Louisville is best known for hosting the Kentucky Derby, famously dubbed “the most exciting two minutes in sports.” When you’re done with that, we’ve got a lot more to show you.
Author Amanda Petrusich Photography Sam Polcer
DAY THREE | Your, ahem, healthy day behind you, you’ll be spending much of this one sampling Kentucky’s finest tipples. You pause in the 21c lobby to stare at Duke Riley’s “Pigeon Loft,” a work that consists of a wooden cage containing a bunch of homing pigeons, then head out to find the Gralehaus, a “beer and breakfast” spot in the Highlands where you’ll prepare your stomach for the boozy day ahead.
Once there, you hop onto an industrial-looking stool (nearly everything seems to be repurposed) and order a biscuit with picnic ham, mustard, cheese and scrambled eggs. While you wait, you admire the large coolers lining the wall, packed with a Smithsonian-quality collection of microbrews. The Gralehaus has been open for less than a year, but it’s already wildly popular with messy-haired locals, many of whom are in attendance this morning.
Stomach suitably lined, you take a cab to Copper & Kings in Butchertown. Louisville is a bourbon-centric city, of course, but the people at this distillery—which specializes in small-batch brandy, using traditional copper-pot distillation methods—are hoping there might be room for another spirit. Co-owner Joe Heron recommends you take yours on the rocks with a rub of citrus on the rim, which you do in the upstairs tasting room, watched over by framed portraits of rock stars, including Jim James of Louisville’s own My Morning Jacket.
There’s more tippling in store for you on Whiskey Row, a recently restored stretch of Main Street that was once the hub of Louisville’s bourbon industry. You stop for a tasting at the Evan Williams Bourbon Experience, which requires that you take a crash course in such matters as corn ratios and optimum proofs. As far as you can tell, there are no wrong answers in bourbon analysis, although your guide does respond with a poor-you look when you holler “Wood!”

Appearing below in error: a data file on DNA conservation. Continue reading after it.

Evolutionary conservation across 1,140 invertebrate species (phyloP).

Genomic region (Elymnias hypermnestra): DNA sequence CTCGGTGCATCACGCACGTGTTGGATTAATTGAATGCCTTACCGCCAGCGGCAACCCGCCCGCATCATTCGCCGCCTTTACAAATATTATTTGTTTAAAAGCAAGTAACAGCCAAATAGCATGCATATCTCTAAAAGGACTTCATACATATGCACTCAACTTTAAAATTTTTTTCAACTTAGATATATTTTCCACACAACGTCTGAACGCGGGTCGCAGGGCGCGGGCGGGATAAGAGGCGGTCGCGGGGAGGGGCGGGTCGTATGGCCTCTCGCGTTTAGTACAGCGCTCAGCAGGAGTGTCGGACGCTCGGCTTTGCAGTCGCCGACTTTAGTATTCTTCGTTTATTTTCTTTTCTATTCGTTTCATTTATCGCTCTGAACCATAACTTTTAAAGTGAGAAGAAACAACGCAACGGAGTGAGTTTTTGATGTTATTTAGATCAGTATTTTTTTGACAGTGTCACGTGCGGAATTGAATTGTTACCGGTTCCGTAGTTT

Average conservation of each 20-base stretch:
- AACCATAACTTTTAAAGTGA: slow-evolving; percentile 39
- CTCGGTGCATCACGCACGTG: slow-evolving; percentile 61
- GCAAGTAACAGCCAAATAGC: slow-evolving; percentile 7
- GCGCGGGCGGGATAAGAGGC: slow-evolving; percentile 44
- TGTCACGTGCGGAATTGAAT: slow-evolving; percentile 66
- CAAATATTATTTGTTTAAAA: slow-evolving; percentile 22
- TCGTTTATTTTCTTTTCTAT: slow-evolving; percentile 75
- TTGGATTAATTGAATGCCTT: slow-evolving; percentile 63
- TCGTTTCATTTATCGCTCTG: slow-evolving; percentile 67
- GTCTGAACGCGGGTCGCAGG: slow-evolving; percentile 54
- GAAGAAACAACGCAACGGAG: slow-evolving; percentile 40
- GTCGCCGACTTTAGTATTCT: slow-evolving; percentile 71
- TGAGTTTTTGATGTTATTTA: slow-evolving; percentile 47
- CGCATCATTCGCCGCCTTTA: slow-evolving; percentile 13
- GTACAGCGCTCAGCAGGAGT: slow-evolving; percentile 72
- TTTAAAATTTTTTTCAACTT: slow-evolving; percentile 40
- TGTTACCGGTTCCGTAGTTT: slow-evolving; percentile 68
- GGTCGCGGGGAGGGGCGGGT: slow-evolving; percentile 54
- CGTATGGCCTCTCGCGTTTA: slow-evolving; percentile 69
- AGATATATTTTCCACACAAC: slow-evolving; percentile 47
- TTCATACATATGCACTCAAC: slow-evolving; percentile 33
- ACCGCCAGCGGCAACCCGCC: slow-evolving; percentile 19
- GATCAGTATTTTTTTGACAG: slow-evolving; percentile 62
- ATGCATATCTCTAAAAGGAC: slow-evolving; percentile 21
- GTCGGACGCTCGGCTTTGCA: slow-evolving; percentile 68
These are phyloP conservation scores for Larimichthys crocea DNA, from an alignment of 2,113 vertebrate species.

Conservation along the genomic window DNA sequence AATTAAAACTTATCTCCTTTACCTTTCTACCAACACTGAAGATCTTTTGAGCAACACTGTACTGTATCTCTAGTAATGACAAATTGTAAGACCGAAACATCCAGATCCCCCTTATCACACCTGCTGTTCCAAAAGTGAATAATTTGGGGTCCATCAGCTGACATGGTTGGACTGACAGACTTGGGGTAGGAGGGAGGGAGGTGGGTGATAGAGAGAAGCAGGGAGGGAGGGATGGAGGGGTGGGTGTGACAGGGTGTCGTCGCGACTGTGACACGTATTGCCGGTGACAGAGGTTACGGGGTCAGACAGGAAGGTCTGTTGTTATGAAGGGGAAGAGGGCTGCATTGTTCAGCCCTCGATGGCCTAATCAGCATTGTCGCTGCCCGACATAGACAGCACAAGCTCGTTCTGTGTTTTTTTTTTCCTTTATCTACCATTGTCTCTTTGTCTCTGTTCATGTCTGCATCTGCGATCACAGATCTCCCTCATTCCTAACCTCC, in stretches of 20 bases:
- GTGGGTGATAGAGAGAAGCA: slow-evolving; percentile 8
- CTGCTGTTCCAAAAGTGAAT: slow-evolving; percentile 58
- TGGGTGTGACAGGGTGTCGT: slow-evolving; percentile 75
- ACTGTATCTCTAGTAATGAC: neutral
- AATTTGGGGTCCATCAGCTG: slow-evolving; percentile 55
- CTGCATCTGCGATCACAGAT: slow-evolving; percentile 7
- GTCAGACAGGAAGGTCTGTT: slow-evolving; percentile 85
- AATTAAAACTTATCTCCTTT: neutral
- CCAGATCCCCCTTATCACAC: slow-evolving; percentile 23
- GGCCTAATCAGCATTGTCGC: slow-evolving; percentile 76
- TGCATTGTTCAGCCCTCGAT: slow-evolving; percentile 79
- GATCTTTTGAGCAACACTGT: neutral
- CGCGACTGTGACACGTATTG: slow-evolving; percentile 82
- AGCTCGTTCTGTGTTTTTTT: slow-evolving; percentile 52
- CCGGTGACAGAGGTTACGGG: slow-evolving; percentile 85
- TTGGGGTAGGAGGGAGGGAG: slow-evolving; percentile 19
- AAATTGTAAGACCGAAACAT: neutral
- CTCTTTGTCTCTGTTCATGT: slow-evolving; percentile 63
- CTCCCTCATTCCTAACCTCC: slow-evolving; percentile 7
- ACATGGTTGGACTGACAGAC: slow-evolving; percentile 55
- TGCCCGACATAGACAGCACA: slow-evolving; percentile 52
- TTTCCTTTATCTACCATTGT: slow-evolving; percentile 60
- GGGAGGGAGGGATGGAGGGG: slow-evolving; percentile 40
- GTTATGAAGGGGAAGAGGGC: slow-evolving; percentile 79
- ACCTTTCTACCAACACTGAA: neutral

Lunch is at Vietnam Kitchen, a local favorite in the Iroquois neighborhood. It doesn’t look like much inside—wall-mounted televisions, linoleum tiles, a few wilted plants in the window—but you have been assured (by a woman at the next table) that there isn’t a single disappointing dish in the house. You order pho tai (rice noodles in a delicious broth, topped with thinly sliced beef) and an avocado milkshake. The woman at the next table proves wise.
From here you’ll be heading to Woodford Reserve, about an hour east of the city, near the sleepy little town of Versailles (pronounced “ver-sales”). Once you leave the interstate, the drive is sublime. This is horse country, all rolling green hills and expansive blue skies. Woodford is the oldest working bourbon distillery in the U.S., dating back to 1797. The grounds, with their mossy stone buildings and rows of oak barrels, have a medieval feel to them. The bourbon is sweet and smooth, tasting vaguely of young oak, vanilla and honeycomb (you’re learning!). “Home, James!” you say to your driver as you leave, although, looking back, you’re pretty sure his name was Paul.
Dinner tonight is at Proof on Main, 21c’s artsy (of course) and ambitious eatery. On Sunday nights, it serves a market-dictated prix-fixe meal; you start yours with a platter of tapas-style appetizers, including biscuits with jalapeño-peach butter and deviled eggs with chive and ash. For a main course you have filet of hot Kentucky catfish with candied onions, ratatouille and fried potatoes with pickled peppers. By the time dessert arrives—Lime Dream Pie with coconut, chantilly and saltines—you are somewhere between satisfied and liable to explode.
Leaving the restaurant, you enter into a brief internal debate about how best to conclude your stay in Louisville. A stroll across the Big Four Bridge? A cruise on the Belle of Louisville steamboat? Or, um, maybe a bit more bourbon? That settled, you walk to the Seelbach Hotel and the Old Seelbach Bar, a favored haunt of F. Scott Fitzgerald when he was stationed at nearby Camp Taylor. You plunk your elbows on the intricate mahogany bar and order an Eagle Rare, neat, feeling at home among the other solo drinkers nursing whiskeys.
As you sip your drink you think of Fitzgerald’s lovelorn millionaire in The Great Gatsby, for whom Louisville “was pervaded with a melancholy beauty” and for whom the city exerted an irresistible attraction, in much the way it did for Hunter S. Thompson, in much the way it does for anyone who has been lucky enough to call this place home.
Freelance writer Amanda Petrusich forgot to mark an X where she buried her bourbon at Churchill Downs.